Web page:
The GEM team is certainly hitting the tapes at the moment with Edward featured by the NYT and CNN as well as I was recently contacted by Adam Kritzer who is a lead editor on Forexblog, arguably the best one stop resource for people interested in FX (trading). He asked me whether I would answer some questions about macroeconomics and FX markets. You can see his questions and my answers below.
Sovereign risk and debt continues to mark the fault lines in the global macro landscape and thus the main discourse. In this context and although the technical recovery is still a reality the discourse has started to move into a decidedly bearish mood. I find this interesting since while financial markets, in traditional fashion, have reacted strongly and early on the sovereign debt crisis in Europe it is only now that we are about to close the book on H01-2010 that we are seeing significant and lingering worries from all sides that the we are headed straight into a double-dip recession.
Yours truly is actually a macroeconomist, indeed with a knack for financial markets, but still; a macroeconomist nonetheless. However, you would not have gotten that impression from the writings here end last week where I worried a lot about the worry of financial markets. I still do, worry that is, mostly because we are in a very delicate situation where a severe shock in financial markets can easily and quickly be transmitted into the real economy. Moreover and as Edward eloquently conveys in his recent post the structural challenges we face are complex and difficult.
As we are about move into the fourth day of the week where EU policy makers together with the IMF and the ECB launched an unprecedented series of aid tools to combat the mounting risk of a collapse in Greece and elsewhere in the European periphery I am finally ready to move in with some comments. First of all, there has been no shortage of comments, opinions and market calls on the back of the bailout package and while risky assets have indeed rallied, it is if the underlying reality of the situation looms ever more prescient underneath the surface than what one would have expected from such a colossal dose of stimulating policy.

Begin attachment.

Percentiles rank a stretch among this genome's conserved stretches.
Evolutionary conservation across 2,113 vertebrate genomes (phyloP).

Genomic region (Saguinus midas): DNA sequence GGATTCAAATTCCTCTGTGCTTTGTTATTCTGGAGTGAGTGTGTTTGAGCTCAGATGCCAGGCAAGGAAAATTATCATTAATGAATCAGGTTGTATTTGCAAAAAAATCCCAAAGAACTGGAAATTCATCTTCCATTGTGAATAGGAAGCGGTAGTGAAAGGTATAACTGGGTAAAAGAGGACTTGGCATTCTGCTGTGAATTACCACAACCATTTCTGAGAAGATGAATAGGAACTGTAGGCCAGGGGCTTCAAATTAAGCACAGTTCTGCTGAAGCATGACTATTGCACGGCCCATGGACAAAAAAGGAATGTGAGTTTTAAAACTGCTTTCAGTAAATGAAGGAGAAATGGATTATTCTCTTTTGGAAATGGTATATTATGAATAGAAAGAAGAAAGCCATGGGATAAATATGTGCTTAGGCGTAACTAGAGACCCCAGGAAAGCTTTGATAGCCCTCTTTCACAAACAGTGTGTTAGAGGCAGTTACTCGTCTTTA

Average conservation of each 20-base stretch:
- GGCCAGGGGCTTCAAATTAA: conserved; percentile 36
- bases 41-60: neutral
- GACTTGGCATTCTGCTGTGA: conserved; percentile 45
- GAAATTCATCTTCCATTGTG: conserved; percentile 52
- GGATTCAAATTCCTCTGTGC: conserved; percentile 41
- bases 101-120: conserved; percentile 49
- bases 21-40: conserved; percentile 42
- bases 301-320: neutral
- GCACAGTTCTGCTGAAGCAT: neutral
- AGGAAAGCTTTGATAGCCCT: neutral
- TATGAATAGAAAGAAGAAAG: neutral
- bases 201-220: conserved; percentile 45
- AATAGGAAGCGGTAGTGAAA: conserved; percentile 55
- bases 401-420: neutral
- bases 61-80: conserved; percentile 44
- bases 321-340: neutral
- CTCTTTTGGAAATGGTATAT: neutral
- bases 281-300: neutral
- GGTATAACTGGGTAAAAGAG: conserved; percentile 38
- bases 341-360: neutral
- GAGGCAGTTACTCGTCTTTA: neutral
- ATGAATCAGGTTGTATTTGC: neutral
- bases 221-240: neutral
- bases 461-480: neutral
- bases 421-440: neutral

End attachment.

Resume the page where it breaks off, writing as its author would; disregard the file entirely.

With so much going on at the moment and so many themes fighting to claim the main market discourse, I am in the mood for some random shots. First of all and to my continuing regret I have never actually got to thank Niels C. Jensen from Absolute Return Partners for the nice coverage I got way back in October 09 when Mr. Jensen discussed my thoughts on demographics and the life cycle.
Now this is not the end. It is not even the beginning of the end. But it is, perhaps, the end of the beginning.
As we move into year’s and perfectly in line with seasonal regularity we are flooded by a veritable tsunami of sell and buy side research on the big themes of 2009 and those to come in 2010. Now, we can add another to the list in the form of the latest quarterly review from BIS […]
“In my view … it is impossible to understand this crisis without reference to the global imbalances in trade and capital flows that began in the latter half of the 1990s.” Bernanke (2009) Executive Summary Compared with the average quarterly value of GDP in 2007-08, the first two quarters of 2009 are down in nominal […]